• Burn existing cash reserves.
  • Borrow money.
  • Issue shares.
  • Sell assets.

While some of these practices may be acceptable bandages for a difficult year, none is sustainable over the long term. A company that pursues these strategies for too long will eventually burn itself out, damaging its shareholders in the process. Even worse, it's likely that the business will ultimately have to cut its dividend anyway.

So which companies might fit that description today?

Two companies risking a burnout
These two stocks have paid out more in dividends than they took in as free cash flow (or were free cash flow negative) over the past three years:


Net Income
Payout Ratio

Free Cash Flow
Payout Ratio

Total 3-Year

Funding Method

Xcel Energy (NYSE: XEL)



$1.8 billion

Debt, Stock

PetroChina (NYSE: PTR)



$36.3 billion


Data from Capital IQ, a division of Standard & Poor's.
*Calculated as total dividends paid minus free cash flow.

Xcel Energy, a company that has steadily raised its dividend since 2003, hasn't produced more free cash flow than it's paid out in dividends since that year. PetroChina may have other considerations that factor in to its dividend policy -- the company is 86% owned by the Chinese government, but it's noteworthy that the company hasn't generated enough free cash flow to comfortably afford its dividend since 2005.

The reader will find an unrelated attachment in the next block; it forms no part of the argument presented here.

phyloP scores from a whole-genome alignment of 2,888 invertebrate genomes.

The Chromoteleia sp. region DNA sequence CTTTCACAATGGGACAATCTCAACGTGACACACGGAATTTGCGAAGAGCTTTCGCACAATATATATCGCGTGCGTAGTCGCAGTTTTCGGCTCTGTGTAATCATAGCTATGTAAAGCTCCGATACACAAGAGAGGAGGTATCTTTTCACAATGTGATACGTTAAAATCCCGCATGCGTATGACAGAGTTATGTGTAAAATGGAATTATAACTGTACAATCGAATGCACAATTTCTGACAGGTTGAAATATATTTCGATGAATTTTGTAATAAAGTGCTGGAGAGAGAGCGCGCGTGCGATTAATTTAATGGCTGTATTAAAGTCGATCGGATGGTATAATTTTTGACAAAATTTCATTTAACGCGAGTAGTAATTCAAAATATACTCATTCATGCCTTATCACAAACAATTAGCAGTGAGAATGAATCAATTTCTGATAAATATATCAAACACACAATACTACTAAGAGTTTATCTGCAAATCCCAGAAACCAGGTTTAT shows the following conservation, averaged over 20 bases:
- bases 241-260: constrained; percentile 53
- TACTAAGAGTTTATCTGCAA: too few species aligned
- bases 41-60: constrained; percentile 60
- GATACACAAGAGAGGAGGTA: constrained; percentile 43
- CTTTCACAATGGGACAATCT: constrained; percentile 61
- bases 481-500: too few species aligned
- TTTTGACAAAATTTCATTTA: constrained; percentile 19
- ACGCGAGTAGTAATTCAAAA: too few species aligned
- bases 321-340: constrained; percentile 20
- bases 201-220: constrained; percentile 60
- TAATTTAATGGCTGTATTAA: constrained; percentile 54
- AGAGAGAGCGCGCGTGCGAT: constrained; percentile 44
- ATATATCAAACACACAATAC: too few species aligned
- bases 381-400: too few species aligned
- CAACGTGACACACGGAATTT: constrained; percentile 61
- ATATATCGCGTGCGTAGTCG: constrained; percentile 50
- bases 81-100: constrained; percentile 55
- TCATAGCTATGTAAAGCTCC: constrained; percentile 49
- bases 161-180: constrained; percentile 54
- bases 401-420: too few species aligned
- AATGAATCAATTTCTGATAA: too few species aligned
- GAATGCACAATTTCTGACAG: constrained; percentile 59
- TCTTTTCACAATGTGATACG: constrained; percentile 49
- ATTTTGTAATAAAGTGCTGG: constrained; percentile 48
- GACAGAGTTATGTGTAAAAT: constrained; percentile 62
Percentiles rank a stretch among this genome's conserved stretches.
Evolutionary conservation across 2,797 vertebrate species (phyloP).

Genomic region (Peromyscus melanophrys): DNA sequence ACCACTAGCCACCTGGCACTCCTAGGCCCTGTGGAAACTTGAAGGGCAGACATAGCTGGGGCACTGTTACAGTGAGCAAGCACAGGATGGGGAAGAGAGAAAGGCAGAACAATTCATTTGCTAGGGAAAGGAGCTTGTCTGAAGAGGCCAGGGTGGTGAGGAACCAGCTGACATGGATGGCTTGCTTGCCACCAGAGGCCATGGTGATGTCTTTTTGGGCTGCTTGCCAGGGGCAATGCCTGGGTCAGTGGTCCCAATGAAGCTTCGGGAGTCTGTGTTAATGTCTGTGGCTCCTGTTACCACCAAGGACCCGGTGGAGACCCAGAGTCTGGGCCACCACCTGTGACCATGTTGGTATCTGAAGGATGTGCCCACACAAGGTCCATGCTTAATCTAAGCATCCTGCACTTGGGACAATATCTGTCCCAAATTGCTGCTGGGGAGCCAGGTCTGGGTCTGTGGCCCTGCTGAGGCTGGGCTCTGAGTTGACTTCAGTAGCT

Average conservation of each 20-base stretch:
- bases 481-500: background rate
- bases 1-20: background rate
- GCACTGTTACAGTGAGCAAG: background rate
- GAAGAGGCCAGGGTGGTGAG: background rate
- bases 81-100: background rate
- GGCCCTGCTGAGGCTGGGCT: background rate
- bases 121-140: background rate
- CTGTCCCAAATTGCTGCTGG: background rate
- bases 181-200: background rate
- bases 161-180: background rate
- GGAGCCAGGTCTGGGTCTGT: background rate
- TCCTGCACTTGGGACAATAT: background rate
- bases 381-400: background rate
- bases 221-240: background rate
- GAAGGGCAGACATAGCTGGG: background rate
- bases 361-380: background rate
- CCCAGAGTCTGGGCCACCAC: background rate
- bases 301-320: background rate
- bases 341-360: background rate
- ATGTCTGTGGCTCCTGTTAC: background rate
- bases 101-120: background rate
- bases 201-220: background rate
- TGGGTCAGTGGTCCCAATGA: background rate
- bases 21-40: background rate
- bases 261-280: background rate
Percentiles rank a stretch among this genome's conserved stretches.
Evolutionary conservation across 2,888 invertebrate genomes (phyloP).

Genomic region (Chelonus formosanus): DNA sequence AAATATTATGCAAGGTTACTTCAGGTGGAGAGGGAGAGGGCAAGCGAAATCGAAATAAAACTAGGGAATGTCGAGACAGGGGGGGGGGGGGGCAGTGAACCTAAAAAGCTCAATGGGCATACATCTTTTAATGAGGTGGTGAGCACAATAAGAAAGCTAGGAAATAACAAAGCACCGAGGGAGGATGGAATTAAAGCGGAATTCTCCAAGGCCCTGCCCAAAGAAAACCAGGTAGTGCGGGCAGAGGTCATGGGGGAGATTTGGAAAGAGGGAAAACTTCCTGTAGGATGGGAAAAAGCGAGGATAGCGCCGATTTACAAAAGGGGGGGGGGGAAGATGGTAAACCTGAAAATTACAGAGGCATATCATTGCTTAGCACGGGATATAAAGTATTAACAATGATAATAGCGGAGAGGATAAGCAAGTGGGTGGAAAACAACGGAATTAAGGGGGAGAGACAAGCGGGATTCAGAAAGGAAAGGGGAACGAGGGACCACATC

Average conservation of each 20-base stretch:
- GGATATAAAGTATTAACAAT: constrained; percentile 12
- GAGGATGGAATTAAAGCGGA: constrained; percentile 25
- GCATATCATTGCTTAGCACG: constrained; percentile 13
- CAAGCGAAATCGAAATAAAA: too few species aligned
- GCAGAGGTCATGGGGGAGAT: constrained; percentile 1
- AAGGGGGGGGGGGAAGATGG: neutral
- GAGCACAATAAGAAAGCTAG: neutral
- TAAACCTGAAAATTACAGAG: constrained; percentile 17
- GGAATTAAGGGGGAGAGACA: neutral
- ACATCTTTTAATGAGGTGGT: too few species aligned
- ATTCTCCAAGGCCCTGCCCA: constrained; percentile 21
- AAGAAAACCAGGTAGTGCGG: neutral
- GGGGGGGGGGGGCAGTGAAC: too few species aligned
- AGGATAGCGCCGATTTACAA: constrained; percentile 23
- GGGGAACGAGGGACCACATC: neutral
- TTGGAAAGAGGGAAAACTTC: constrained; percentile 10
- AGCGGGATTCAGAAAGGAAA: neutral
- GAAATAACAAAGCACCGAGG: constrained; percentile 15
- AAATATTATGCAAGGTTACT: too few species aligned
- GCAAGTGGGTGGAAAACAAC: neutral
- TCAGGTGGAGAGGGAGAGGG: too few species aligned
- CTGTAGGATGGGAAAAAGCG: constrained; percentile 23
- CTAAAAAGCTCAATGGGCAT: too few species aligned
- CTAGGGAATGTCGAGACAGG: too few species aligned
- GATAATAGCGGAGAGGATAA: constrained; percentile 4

So should you short these stocks?
It might be tempting to conclude from these numbers that we've found two stocks worth shorting.

But it can be painful to short dividend stocks -- Xcel yields 4.4%, PetroChina 3.1% -- since you, as the short seller, are responsible for paying those dividends. Moreover, these companies have been paying out over 100% of their free cash flow levels for years. While it may not be wise policy, a cut may not be imminent.

In other words, an unsustainable dividend policy is one thing, but when shorting stocks, you want to look for other red-flags as well -- operational difficulties, weak competitive positions, and dangerous accounting shenanigans.

If you'd like to learn more about ways to spot potential ticking time bombs to protect your portfolio or profit on short ideas, enter your email in the box below to receive John Del Vecchio's, CFA, free report "5 Red Flags -- How to Find the Big Short." Del Vecchio has an impeccable record as an analyst and a money manager; most recently, he managed the Ranger Short Only portfolio from 2007 to 2010, where he outperformed the S&P 500 by 40 percentage points. John's report is free, and it's the first step toward putting powerful analytical tools to work for your portfolio.

This article was originally published March 26, 2009 under the headline "The Next 3 Dividend Burnouts?" It has been updated.

Ilan Moscovitz is neither long nor short any other companies mentioned in this article. True to its name, The Motley Fool is made up of a motley assortment of writers and analysts, each with a unique perspective; sometimes we agree, sometimes we disagree, but we all believe in the power of learning from each other through our Foolish community. The Motley Fool has a disclosure policy.